Saudis Try to Starve Yemen Into Submission

Saudis Try to Starve Yemen Into Submission

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Yemen would suffer “the largest famine the world has seen for many decades, with millions of victims” if Saudi Arabia did not immediately allow food and medicine to be offloaded at all of Yemen’s seaports, and permit the resumption of air services to the cities of Sana and Aden, the United Nations official Mark Lowcock warned Security Council diplomats last week.

Saudi Arabia tightened its blockade against Yemen on Nov. 5 after Iran-backed Houthi rebels threatened Riyadh with a ballistic missile. The Saudis have since partly lifted the blockade, but only of ports controlled by its allies. That is not nearly enough to get urgently needed food to nearly seven million Yemenis facing famine.

Impeding humanitarian assistance and using famine as a weapon are war crimes, and Saudi Arabia must realize that the world is finally taking notice.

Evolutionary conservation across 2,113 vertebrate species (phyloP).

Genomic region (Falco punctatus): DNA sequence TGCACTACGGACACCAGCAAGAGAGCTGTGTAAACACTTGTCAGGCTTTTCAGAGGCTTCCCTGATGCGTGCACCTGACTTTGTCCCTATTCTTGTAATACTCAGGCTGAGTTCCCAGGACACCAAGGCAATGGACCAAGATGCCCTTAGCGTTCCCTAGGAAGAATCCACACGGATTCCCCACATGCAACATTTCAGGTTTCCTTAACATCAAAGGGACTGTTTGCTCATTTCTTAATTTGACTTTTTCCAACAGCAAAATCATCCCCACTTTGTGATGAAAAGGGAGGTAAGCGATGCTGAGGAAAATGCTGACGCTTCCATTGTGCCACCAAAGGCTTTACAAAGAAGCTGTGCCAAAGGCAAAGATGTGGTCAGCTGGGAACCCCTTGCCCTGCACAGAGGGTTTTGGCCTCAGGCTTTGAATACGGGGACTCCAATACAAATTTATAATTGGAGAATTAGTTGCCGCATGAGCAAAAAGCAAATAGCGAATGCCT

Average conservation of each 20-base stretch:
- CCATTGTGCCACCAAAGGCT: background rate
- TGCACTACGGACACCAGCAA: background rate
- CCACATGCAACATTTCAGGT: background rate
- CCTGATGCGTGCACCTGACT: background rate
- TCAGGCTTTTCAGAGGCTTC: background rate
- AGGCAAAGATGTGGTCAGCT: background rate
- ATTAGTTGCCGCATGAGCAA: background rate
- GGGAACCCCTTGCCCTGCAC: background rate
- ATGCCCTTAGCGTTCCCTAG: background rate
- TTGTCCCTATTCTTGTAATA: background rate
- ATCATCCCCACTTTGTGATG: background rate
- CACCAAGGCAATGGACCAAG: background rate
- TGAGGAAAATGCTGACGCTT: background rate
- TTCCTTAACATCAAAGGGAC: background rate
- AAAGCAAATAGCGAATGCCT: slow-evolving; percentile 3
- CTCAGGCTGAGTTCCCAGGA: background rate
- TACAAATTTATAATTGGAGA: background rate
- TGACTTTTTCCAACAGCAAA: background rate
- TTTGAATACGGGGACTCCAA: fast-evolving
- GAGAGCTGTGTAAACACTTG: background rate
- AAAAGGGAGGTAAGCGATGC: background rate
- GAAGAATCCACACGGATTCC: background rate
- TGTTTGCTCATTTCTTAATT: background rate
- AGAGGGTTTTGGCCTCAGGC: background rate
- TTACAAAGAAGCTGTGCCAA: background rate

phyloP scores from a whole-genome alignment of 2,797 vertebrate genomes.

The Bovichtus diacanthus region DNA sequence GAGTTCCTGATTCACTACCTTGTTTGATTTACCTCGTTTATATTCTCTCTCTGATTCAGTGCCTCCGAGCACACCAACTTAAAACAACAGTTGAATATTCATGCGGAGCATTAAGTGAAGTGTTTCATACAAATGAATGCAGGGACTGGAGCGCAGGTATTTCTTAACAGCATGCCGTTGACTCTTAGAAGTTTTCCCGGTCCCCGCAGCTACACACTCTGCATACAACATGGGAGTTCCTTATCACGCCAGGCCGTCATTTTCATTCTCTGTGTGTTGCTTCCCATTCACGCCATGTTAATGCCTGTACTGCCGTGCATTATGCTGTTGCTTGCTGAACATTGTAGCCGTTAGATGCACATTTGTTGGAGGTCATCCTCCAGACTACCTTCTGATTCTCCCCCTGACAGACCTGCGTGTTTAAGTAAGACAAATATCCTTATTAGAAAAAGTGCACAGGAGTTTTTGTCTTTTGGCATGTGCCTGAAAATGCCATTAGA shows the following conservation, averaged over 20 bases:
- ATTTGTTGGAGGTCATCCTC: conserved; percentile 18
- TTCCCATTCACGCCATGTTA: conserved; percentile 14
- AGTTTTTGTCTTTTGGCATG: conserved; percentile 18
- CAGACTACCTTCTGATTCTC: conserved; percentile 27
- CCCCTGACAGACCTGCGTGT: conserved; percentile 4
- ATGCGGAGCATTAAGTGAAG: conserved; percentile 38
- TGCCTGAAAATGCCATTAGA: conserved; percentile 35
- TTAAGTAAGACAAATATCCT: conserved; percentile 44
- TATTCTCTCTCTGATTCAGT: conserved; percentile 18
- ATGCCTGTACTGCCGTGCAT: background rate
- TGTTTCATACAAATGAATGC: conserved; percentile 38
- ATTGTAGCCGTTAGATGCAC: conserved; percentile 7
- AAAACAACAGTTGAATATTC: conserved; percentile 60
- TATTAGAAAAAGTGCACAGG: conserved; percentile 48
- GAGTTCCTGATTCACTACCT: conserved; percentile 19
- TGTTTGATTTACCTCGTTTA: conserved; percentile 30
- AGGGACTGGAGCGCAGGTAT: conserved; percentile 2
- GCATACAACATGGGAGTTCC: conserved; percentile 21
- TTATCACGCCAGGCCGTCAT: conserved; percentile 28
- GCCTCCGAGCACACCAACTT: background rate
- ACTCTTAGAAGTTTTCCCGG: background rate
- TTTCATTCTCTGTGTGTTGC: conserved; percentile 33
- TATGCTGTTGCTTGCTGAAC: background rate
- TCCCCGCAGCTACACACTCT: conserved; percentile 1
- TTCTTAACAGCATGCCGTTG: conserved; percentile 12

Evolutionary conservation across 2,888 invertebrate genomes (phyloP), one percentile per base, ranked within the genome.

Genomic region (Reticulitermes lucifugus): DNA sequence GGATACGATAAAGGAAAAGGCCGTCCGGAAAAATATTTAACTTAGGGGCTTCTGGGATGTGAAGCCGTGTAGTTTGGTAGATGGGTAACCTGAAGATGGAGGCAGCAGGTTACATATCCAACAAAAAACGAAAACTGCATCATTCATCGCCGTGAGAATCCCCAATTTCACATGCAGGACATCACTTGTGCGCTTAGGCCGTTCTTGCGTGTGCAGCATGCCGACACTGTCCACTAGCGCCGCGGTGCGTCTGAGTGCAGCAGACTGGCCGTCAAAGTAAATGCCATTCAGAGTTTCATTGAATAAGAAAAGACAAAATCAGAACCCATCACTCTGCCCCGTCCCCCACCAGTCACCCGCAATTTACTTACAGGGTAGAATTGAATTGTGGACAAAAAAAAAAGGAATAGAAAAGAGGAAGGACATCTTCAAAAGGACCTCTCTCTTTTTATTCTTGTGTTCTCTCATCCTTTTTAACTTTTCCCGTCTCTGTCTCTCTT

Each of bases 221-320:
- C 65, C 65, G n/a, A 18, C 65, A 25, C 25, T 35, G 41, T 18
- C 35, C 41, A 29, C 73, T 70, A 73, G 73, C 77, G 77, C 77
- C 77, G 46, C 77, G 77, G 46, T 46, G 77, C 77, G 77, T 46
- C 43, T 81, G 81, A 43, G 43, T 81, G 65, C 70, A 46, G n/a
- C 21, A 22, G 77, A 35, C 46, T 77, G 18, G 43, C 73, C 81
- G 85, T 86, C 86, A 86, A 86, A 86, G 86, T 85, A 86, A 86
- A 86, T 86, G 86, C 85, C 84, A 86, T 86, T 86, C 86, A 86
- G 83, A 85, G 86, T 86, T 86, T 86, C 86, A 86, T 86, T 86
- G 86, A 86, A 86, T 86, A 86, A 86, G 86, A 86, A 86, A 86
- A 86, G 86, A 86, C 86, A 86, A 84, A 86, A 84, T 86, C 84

On Monday, the United States Congress passed a resolution denouncing the targeting of Yemeni civilians and calling for all parties involved to “increase efforts to adopt all necessary and appropriate measures to prevent civilian casualties and to increase humanitarian access.” The vote should serve as a warning to Crown Prince Mohammed bin Salman, who is intent on expanding Saudi Arabia’s regional influence, that while he may have the unreserved blessing of President Trump, American lawmakers are less tolerant of flagrant violations of international law and of basic humanity.

The only way to end the Yemeni people’s hell is for Congress and the United Nations to keep pressing all parties for a political solution.

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